Lactose intolerance is the inability to digest lactose, which is the natural sugar in milk. It is due to deficiency of a gut enzyme called lactase. The undigested lactose is fermented by intestinal flora, producing wind and substances that cause abdominal pain and make the stools (poo) more liquid and acidic.
It should not be confused with allergy to the proteins in cow’s milk, which is a different thing.
Lactose intolerance can be of 2 types:
- Secondary lactase intolerance: which occurs when there is a disease that damages the surface of the bowel and makes the lactase disappear. This can happen after gastroenteritis or in coeliac disease.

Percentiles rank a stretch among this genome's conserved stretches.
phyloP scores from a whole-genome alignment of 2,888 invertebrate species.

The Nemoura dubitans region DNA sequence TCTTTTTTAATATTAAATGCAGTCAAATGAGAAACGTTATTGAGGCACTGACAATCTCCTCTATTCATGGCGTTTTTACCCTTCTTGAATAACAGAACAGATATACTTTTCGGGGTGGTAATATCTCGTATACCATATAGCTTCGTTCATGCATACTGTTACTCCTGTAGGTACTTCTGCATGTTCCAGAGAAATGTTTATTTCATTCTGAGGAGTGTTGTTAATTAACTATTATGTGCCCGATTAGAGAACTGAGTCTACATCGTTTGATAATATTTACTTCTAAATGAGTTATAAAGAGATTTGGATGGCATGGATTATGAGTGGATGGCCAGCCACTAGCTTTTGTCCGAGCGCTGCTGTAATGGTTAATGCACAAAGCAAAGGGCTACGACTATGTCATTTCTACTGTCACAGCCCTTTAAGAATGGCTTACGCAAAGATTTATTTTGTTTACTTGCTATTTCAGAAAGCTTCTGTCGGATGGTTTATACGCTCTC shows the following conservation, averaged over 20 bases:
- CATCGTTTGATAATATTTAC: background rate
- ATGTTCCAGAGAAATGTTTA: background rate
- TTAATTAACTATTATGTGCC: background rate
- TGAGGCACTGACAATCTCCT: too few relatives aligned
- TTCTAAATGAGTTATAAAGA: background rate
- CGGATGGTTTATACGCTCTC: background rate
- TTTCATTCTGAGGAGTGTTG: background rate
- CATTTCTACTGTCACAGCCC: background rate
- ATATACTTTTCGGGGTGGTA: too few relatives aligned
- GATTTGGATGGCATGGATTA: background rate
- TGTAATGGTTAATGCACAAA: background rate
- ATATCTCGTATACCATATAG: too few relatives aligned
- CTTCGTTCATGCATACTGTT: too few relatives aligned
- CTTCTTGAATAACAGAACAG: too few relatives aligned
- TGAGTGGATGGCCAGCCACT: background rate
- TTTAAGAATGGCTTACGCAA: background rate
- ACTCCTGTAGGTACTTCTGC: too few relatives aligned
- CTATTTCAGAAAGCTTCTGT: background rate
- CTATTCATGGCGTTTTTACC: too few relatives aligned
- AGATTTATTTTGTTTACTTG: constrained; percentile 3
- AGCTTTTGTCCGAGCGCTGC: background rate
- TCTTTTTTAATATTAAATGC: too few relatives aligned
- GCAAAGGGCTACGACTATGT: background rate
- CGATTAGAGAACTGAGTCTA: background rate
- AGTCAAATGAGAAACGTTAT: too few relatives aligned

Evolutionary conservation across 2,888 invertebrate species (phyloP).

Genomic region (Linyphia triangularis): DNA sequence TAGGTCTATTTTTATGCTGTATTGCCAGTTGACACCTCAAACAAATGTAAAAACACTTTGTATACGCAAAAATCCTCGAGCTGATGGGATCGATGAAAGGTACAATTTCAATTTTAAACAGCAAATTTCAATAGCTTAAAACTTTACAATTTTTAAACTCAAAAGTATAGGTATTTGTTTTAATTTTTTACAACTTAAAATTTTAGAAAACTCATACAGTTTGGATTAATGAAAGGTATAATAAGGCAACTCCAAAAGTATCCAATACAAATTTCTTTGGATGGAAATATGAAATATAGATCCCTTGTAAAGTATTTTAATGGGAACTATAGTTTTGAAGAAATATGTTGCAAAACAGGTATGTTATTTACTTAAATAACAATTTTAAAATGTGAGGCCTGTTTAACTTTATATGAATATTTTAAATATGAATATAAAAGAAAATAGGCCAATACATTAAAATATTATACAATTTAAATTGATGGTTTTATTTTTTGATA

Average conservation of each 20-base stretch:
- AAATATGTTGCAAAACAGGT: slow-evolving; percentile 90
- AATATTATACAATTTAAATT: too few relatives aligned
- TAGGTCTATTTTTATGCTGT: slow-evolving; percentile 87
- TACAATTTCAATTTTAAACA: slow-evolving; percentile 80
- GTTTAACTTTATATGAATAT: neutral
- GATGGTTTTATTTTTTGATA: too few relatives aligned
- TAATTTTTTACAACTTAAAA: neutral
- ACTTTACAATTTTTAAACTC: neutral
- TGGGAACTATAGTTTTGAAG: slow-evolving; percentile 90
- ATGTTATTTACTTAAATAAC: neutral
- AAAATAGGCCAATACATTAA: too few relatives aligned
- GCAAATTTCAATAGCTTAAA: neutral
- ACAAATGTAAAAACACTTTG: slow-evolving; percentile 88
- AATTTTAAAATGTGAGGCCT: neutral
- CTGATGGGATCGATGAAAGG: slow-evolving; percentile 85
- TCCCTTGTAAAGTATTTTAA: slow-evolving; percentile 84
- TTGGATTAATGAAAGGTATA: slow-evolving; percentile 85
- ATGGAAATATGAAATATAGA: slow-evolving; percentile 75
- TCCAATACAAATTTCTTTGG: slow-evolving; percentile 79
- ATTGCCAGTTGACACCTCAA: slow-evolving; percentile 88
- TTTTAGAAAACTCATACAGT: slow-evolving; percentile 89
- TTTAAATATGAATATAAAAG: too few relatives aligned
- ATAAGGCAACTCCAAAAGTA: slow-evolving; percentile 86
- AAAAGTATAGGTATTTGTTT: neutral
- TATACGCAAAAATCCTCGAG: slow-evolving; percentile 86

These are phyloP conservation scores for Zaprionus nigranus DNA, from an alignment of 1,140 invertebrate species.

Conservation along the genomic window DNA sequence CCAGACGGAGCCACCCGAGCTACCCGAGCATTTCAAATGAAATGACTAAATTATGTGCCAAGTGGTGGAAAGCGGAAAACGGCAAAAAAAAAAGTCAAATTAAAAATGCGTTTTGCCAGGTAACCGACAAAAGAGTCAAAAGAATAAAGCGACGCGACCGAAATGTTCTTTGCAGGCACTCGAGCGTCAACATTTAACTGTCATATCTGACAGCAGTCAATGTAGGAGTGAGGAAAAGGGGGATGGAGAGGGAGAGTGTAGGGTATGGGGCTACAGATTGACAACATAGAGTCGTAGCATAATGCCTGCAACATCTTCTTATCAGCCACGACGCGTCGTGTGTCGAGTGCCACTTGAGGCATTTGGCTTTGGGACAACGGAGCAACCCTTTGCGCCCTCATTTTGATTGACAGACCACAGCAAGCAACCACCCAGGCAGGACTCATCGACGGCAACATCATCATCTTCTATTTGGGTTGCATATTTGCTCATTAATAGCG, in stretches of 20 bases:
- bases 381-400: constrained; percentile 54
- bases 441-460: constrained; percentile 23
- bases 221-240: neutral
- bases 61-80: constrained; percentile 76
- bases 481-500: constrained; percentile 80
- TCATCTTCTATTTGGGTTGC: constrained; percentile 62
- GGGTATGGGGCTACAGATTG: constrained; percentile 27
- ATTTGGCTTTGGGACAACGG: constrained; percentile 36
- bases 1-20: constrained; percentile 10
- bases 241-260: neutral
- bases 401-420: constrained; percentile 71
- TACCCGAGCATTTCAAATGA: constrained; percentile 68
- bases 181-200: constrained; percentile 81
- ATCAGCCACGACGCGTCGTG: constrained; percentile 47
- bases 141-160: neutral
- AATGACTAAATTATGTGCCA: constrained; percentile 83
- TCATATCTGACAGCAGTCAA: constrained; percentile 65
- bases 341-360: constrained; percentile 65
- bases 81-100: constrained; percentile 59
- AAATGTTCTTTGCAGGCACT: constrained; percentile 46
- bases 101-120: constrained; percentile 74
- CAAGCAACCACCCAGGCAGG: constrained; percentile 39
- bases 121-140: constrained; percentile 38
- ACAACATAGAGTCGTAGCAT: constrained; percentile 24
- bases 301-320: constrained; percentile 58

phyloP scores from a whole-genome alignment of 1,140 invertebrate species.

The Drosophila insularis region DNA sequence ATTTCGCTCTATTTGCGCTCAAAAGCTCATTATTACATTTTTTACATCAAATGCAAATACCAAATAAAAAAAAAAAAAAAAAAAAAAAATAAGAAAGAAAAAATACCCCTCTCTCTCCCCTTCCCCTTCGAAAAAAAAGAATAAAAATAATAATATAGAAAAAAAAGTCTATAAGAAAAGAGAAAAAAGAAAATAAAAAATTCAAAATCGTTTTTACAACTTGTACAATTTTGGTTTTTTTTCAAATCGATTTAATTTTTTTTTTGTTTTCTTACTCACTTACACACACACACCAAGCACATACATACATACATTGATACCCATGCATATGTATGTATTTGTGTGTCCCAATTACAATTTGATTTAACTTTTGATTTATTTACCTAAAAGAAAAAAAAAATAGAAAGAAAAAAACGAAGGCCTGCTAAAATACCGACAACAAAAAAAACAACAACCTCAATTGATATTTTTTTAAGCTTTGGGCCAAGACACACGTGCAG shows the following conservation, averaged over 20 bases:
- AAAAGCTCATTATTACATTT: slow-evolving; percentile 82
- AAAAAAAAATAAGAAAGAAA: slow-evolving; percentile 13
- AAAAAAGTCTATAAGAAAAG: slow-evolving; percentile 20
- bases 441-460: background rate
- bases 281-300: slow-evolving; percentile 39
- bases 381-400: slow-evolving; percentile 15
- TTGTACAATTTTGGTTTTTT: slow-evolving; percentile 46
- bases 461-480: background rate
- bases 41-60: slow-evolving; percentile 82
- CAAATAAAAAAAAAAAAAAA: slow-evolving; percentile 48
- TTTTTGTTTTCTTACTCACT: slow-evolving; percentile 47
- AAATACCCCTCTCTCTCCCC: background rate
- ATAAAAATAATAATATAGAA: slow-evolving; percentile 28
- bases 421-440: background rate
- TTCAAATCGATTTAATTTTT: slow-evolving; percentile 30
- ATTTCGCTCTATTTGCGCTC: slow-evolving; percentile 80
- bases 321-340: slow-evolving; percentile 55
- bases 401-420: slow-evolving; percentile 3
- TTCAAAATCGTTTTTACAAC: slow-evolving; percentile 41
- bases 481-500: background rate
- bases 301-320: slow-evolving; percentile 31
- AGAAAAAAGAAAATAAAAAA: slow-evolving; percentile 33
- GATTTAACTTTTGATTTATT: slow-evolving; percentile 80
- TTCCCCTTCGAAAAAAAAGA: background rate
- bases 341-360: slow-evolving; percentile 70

- Primary lactose intolerance: this is more common in older children (from 4 years) and adults, and is due to a progressive loss of intestinal lactase after the first few years of life. There are regions of the world where the majority of people are lactose intolerant by this mechanism (Asia and Africa). It is less common in Europe, but even so, nearly 20% of the population is intolerant. However, not all those affected have symptoms, but rather it depends on the degree or threshold of tolerance and the amount of lactose consumed. For example, a person with primary lactose intolerance does not have symptoms if one day they eat cheese and a yoghurt, but they do if they also have a glass of milk or ice-cream.